An employee incentive program might seem like a smart way to motivate underperformers on your team. But a workplace culture is a delicate environment and creating imbalanced competition could hurt productivity in the long run. Nonmonetary employee recognition can yield benefits for your organization, but it's important to ensure your incentive structure doesn't destroy morale among high performers.
Motivations for Employee Recognition Programs
What are your reasons for developing an official employee recognition policy? If your main goal is to inspire people to try harder, a rewards model could backfire and cause tension among different worker tiers. For instance, disengaged employees may only put in extra effort when there's strong incentive in place. And people who consistently perform at a high level often feel employee incentive programs unfairly favor newly motivated workers.
In one study at the University of California, Riverside School of Business Administration, researchers monitored an attendance-rewards program that gave qualifying workers at five industrial plants the chance to win a random prize drawing. The study showed that reward-motivated employees were more likely to revert to tardy behavior once they no longer qualified for incentives. At the same time, workers who were normally self-motivated exhibited tardy or absentee behavior more often, causing an 8 percent decline in productivity.
A key reason these programs fail is the glaring disconnect between employee and employer perceptions. To workers, employee recognition is about showing appreciation for meritable contributions, while many employers are focused on influencing employee behavior. Managers hope to get better results for their company by boosting organizational loyalty, competitive spirit and employee self-esteem, says Timothy Gubler, an assistant professor of management involved in the study.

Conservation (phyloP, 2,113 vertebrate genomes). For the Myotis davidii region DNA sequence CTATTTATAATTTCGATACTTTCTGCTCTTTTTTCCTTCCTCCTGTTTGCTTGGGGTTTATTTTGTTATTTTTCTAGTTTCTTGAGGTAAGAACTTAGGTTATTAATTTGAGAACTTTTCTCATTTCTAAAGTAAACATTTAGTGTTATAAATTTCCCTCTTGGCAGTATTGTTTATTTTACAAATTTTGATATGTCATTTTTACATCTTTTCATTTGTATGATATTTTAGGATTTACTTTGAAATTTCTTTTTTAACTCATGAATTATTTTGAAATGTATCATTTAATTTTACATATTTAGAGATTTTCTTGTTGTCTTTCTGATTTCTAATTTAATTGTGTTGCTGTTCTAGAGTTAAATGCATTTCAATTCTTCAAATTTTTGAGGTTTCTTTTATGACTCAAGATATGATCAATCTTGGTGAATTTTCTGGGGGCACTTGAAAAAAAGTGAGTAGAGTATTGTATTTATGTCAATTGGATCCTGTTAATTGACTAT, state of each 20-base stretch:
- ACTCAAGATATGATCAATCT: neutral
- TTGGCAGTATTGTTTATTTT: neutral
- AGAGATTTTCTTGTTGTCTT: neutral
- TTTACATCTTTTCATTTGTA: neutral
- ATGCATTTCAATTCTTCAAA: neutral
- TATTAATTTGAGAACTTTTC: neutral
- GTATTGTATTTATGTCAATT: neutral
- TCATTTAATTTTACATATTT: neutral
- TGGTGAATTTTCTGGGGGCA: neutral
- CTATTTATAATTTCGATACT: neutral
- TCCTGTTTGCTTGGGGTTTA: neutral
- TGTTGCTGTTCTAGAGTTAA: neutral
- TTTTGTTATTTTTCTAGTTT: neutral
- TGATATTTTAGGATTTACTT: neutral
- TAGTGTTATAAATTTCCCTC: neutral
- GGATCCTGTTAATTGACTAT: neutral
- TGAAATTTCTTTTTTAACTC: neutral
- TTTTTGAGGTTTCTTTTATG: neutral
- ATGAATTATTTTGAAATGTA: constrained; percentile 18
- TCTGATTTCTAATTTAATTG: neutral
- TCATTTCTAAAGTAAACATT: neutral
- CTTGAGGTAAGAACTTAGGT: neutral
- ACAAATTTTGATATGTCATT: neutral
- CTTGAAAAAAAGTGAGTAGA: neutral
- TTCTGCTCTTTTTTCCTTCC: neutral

While effective in the short term, a poorly planned rewards model may subtly undermine the point of singling out individuals for employee recognition. Most rewards are for specific measured results, and they completely overlook the initiative and commitment the most engaged employees bring to the table every day. According to Gubler, employees care about how they're viewed in relation to peers, so employee recognition must be perceived as fair to incentivize different groups.
Strategies for Success
You don't have to present nonmonetary rewards in the form of a competition. Pitting people against one another may spark ambition, but it's also a recipe for distrust and selfishness. Keep in mind, most organizational accomplishments are the work of a team, not one person. Instead of alienating an entire group by focusing on one outcome, show recognition for individual contributions that helped the company reach important goals.
Nonmonetary employee recognition can be as simple as an occasional thank you note or coffee gift card. Small gestures make employees feel valued and happy to stay with the company. If underachievers lack confidence or drive, try giving them opportunities to take a lead role on projects that leverage their strengths. Many disengaged employees are disinterested or feel their skills are being wasted. Putting them in a position to shine can reignite their motivation to do better.
If you're planning an incentive program, use feedback from employees to navigate the cultural landmines. Direct feedback can offer insight on policies that improve or kill morale. Has your organization succeeded or struggled with employee recognition programs? What steps did you take to remedy problems?
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